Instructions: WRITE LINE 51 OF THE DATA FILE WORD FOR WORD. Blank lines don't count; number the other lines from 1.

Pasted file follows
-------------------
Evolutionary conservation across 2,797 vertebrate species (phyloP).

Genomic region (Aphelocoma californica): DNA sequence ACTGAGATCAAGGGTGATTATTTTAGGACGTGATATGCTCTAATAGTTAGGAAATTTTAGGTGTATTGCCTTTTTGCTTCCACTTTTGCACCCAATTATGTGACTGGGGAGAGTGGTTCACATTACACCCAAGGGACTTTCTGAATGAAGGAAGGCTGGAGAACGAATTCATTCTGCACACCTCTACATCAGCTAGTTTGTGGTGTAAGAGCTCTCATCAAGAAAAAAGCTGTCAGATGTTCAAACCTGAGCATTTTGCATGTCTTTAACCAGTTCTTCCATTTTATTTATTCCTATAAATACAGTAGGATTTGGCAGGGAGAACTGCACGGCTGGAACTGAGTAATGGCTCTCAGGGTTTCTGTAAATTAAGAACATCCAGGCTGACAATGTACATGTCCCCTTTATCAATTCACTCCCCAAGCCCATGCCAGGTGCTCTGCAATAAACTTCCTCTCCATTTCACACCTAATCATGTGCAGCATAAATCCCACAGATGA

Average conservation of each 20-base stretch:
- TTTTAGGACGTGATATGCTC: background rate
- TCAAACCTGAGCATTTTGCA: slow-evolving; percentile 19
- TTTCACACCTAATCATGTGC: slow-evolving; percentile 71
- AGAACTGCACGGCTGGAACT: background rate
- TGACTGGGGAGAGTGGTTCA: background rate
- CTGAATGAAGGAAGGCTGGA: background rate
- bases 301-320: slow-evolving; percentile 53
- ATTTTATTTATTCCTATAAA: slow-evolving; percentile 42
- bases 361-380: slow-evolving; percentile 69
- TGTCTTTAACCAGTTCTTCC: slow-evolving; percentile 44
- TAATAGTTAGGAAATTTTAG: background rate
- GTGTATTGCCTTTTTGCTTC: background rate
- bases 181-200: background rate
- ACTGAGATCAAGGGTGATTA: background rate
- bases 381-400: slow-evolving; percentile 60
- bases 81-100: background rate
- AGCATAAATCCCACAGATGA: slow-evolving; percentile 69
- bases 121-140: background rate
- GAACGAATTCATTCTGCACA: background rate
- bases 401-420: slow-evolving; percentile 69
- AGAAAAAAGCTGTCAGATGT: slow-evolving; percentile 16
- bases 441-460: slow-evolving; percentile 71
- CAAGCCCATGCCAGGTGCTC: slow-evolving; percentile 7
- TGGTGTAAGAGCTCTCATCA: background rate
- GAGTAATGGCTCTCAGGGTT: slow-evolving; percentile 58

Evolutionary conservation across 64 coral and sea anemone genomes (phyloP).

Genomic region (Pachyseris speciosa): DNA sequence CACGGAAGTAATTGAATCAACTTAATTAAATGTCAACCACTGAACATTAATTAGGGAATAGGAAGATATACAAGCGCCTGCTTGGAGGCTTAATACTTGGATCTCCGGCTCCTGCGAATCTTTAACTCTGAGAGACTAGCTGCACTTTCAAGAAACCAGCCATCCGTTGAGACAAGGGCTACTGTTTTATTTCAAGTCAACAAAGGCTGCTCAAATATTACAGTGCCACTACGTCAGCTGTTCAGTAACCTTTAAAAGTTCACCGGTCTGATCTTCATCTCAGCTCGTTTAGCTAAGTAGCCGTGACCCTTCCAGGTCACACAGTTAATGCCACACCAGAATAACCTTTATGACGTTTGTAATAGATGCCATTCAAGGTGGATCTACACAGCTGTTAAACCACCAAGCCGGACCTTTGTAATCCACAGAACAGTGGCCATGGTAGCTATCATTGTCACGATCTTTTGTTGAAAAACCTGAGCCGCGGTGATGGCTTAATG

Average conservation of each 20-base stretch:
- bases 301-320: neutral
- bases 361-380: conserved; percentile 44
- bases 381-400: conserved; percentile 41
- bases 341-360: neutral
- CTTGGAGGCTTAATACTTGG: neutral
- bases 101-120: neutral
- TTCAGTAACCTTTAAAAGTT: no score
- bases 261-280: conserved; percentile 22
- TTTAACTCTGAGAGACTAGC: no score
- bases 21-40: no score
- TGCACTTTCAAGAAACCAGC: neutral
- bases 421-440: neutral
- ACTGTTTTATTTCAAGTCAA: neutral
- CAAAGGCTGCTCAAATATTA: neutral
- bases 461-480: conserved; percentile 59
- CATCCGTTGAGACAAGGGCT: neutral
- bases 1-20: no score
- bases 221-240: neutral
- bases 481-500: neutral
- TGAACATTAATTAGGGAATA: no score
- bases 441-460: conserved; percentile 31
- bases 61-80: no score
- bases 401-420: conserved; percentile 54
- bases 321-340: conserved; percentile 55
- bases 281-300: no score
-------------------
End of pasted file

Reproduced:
- TGAACATTAATTAGGGAATA: no score